Skip to main content

Join us at Laurier

Becoming a Golden Hawk means more than just cheering on our (really good) varsity teams – it means being a student who cares about your community, who works hard in the classroom, and who takes advantage of all the learning opportunities that can happen outside the classroom, too.

Dec. 23, 2015

Print | PDF

Laurier graduate student Emily Martin is an expert on mating behaviour in Drosophila melanogaster – more commonly known as the fruit fly.

Martin has been studying fruit flies since her undergraduate degree at Laurier. Fruit flies are excellent research subjects for understanding genetics and behaviour. The insects have complex social interactions that can provide insight into how species evolve.

Martin, working with supervisor Tristan Long, associate Biology professor, recently co-published an article, “Are flies kind to kin? The role of intra- and inter-sexual relatedness in mediating reproductive conflict,” in Proceedings of the Royal Society of London, Series B journal.

In their article, Martin and Long try to uncover why individual behaviour varies depending on the situation. They questioned the findings of another study published in the high-profile journal Nature, which found that if fruit fly brothers are in close contact, they act nicer towards each other when competing for a mate. Researchers suggested that this behaviour is because no matter who wins the mate, both brothers’ genes are passed on as they have common ancestors.

“Our work suggests that the conclusions presented in previous studies might not capture the whole picture,” said Martin. “We found that indeed brothers appeared to treat one another more ‘kindly,’ but also found that this same courtesy was not extended to sisters.”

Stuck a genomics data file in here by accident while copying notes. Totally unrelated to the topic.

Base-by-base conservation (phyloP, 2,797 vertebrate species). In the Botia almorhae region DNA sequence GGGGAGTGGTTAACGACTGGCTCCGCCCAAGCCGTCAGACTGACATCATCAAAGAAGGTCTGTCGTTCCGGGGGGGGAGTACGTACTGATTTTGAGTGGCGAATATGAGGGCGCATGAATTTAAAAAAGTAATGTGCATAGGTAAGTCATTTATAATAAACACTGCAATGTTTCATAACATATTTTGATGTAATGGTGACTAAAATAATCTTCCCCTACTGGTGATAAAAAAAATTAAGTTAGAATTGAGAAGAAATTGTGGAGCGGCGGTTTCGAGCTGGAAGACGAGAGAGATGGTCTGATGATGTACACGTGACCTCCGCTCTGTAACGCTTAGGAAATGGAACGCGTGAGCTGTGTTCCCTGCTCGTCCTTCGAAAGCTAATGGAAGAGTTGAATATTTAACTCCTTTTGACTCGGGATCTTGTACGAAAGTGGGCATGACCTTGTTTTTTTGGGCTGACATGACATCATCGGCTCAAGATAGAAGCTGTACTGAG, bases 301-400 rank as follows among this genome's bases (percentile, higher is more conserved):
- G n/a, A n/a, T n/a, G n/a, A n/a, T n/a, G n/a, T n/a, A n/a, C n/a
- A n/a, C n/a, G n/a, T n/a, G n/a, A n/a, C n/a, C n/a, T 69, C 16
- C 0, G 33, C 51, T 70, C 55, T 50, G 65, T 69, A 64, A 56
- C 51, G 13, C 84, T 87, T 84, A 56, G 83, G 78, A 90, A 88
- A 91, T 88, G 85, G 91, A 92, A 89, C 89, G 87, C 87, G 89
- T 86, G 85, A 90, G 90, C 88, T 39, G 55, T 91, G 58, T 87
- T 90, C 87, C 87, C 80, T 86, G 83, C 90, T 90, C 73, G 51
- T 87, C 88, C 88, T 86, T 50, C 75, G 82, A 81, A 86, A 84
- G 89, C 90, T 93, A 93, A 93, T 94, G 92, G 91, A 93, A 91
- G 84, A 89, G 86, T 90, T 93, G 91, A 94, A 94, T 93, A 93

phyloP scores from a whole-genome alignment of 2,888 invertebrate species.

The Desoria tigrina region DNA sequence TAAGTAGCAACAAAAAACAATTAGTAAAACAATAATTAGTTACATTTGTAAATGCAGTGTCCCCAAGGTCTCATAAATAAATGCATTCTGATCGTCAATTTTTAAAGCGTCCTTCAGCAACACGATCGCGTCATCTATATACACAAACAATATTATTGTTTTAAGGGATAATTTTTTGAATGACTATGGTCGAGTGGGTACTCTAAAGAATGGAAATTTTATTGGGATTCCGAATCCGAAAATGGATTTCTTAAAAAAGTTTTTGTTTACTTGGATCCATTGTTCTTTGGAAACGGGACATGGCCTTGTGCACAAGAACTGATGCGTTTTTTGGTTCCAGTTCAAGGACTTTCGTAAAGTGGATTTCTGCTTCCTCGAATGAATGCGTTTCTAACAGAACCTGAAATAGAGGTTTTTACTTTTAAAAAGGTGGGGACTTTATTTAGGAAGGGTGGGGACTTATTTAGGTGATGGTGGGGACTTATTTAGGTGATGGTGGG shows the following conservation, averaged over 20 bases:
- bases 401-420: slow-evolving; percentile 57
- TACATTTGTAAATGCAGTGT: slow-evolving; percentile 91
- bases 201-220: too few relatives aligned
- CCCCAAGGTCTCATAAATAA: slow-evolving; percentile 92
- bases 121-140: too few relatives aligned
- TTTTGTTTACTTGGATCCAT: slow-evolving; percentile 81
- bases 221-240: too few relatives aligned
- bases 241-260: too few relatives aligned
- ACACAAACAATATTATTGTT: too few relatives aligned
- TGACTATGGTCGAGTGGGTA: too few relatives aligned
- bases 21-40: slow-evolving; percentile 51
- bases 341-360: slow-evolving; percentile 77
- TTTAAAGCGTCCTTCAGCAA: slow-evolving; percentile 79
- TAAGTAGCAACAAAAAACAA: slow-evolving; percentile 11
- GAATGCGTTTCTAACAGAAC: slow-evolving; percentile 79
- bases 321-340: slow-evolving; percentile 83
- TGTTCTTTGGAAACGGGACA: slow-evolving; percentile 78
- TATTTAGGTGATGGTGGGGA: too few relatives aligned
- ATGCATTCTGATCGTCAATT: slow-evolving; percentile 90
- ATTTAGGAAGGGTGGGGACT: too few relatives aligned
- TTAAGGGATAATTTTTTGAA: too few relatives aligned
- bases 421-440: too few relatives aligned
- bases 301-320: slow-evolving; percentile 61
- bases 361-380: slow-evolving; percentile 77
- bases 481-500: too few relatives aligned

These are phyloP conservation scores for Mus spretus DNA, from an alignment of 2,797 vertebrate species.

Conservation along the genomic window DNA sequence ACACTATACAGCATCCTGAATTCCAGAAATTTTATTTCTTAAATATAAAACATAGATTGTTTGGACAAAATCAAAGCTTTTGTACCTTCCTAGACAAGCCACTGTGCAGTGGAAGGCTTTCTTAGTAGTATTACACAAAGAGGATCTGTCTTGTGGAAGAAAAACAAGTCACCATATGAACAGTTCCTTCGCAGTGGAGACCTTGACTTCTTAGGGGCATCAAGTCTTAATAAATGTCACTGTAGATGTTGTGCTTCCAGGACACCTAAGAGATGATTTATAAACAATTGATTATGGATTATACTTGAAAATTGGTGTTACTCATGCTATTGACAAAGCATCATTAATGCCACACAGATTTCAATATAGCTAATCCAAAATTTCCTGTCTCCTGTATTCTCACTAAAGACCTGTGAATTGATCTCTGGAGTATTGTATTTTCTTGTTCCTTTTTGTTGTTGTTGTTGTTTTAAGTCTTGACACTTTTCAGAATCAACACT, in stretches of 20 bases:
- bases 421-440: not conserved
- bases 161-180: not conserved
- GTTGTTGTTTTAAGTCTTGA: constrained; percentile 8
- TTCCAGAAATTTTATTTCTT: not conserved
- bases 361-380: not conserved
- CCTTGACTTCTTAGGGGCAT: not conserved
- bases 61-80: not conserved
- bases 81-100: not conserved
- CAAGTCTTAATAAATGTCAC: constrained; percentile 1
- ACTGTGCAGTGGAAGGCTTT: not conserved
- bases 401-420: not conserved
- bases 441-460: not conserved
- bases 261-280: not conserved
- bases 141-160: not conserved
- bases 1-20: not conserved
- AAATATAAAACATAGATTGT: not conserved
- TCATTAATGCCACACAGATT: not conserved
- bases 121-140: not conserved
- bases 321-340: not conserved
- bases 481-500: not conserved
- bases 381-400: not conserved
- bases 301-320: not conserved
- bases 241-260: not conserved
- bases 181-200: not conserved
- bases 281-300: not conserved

Long and Martin suggest that relatedness may matter, but that individual genetic variation may be more important. Kinship alone over-simplifies the issue.

Long and Martin’s experiments have contributed to a better understanding of the potential role of kinship in behavioural evolution and draws together questions that until now have mainly been asked in isolation. By combining the study of relatedness between the sexes and between two individuals of the same sex, researchers are able to paint a more complete picture and ask better questions.

Martin said she was glad to have had the opportunity to work on this project at Laurier and to be able to use a real organism to study evolution. Working with the professors and students in Laurier’s Department of Biology has helped Martin in her education.

“The biology department is small enough that you can really get to know the professors, but still large enough to cover a diverse range of fields within biology. By working with all these different students, I feel I've come away with more than just my own degree, but also a better understanding of biology in general.”

Martin hopes to work in the environment sector after graduation and is considering a PhD.


We see you are accessing our website on IE8. We recommend you view in Chrome, Safari, Firefox or IE9+ instead.